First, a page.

Pamela Voorhees was only dangerous because people invaded her self imposed isolation, being driven mad by her son’s supposed death, and then Jason is a sympathetic killer because of the same removal from society and his one connection. Being willfully kept in isolation is way to add an additional level of fear, would Michael Myers be as scary if it was the strange guy that lived down the street? Or is it the exposition that he was locked away for years by Dr. Loomis, biding his time that helps make him the things of nightmares.
There is also an isolation element to belief, whether that is a notion of religion or simply the disbelief of others questioning what a character is saying for being too outlandish to consider it a possibility. The Exorcist (1973)had such a strong emotional core do to it being tied largely to a mother desperately trying to help her daughter. Regan was in isolation due to no one being able to help her, her mother Chris was isolated in that she alone was working as an advocate to her daughter’s health.
All the while Pazuzu cultivated strength prior to the church’s intervention and using the characters’ isolation to attack and manipulate. More recently, as mental health awareness has been a growing topic, They Look Like People (2015) used the isolation of one’s own mind to make a very effective, character-driven piece on the horrors of not being able to trust one’s own mind through the lens of psychosis.
All of the above are examples of why isolation is works, but it is also cheap and effective if utilized well for independent filmmakers. Low budgets lead to innovations in order for film crews to tell the story they want to. Limiting the cast and locations to the bare necessity can give characters and situations time to breathe as it were so that you can have a fleshed-out scenario with characters you are more invested in.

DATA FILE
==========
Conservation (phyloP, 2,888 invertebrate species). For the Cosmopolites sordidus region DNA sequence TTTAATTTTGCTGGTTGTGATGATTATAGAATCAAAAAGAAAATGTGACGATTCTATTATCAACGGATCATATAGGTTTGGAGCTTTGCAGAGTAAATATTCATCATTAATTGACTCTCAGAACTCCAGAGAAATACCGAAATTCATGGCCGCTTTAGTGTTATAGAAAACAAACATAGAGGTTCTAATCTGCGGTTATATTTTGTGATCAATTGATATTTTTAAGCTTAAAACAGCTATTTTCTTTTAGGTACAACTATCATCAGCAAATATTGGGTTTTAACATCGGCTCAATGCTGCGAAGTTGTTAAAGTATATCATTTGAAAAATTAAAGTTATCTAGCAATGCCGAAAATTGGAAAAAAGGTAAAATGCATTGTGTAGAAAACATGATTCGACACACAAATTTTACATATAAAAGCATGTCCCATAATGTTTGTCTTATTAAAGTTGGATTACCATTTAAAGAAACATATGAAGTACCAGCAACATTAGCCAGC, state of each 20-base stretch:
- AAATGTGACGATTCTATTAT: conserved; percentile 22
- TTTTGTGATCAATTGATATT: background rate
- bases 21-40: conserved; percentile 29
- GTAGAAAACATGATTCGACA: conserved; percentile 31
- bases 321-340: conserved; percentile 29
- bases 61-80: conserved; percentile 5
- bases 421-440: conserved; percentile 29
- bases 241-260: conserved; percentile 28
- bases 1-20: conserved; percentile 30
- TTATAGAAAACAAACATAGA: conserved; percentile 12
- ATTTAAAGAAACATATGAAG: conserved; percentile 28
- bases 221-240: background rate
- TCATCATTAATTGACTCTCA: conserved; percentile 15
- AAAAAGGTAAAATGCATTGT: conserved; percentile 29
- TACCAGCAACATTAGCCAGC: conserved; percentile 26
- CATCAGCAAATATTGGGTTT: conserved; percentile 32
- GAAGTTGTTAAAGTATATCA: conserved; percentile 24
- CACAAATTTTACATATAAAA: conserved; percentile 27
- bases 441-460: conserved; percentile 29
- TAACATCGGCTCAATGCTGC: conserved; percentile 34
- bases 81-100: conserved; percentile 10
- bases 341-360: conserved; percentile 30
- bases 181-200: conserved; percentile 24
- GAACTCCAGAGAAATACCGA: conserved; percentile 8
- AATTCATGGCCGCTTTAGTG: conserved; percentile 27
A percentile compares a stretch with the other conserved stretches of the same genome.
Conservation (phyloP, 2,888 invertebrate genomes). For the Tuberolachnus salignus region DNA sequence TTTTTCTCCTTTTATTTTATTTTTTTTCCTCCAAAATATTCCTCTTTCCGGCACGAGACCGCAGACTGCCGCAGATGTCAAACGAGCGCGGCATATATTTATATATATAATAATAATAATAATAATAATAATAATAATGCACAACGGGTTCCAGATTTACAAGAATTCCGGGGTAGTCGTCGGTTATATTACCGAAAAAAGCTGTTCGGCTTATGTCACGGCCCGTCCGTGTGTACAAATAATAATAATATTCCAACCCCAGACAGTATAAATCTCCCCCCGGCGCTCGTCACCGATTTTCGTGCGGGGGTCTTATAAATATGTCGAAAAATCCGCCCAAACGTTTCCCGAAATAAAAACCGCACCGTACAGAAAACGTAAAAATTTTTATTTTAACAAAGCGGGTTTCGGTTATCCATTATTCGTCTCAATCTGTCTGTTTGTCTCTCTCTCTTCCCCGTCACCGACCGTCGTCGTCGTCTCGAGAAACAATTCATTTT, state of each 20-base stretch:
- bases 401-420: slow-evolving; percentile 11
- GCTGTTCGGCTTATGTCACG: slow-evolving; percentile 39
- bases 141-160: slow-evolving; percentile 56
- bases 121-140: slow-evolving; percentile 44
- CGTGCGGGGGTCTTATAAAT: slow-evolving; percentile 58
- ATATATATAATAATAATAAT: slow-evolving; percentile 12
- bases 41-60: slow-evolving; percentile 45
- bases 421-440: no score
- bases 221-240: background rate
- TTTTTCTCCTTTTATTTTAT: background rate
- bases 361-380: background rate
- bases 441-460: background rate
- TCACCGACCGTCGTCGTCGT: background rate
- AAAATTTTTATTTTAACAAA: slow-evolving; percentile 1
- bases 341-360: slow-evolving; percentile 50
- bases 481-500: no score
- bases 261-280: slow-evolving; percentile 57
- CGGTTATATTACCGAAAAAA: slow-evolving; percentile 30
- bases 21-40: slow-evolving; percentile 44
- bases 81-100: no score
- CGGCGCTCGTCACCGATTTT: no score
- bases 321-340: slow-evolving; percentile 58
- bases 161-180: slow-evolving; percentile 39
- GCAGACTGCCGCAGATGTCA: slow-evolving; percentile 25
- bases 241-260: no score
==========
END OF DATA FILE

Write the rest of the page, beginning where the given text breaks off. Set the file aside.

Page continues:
A great example of this is Cube (1997), which had a single set-piece and 7 actors, relying heavily on dialog, character development, and lighting to tell its story with the scope and depth they achieved. The Blair Witch Project (1999) also used little known actors, pick up clips, a light outline and hellish conditions for their actors to develop an effective movie that may not have been the first of its kind, but definitely set a high bar for found footage movies.
Another facet of this topic is… well us, horror fans. While this genre thrives on the topic of isolation in one way or another, its fans are always looking to discuss, dissect, and connect over what we love. It wasn’t that long ago that if you didn’t know another fan in person, you didn’t get the opportunity to have a discussion about Horror.
With the rise of the internet and the platforms that utilize it, we can now have the deep dives into the films we love, connect over the hidden gems that we thought no one else knew about and create and share content that would require far more infrastructure to do so previously. What were previously conversations at movie rental establishments in the horror section trying to pick out something interesting or effective has evolved into a global conversation that you can take part in. Our isolation has fanned our passions and wants to connect over it.
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Whether isolation is used to build a connection with a character, sympathy for something otherwise monstrous, make a point in an evolving world or inspire a filmmaker to do something innovative to tell a tale, it is an important piece of the horror landscape.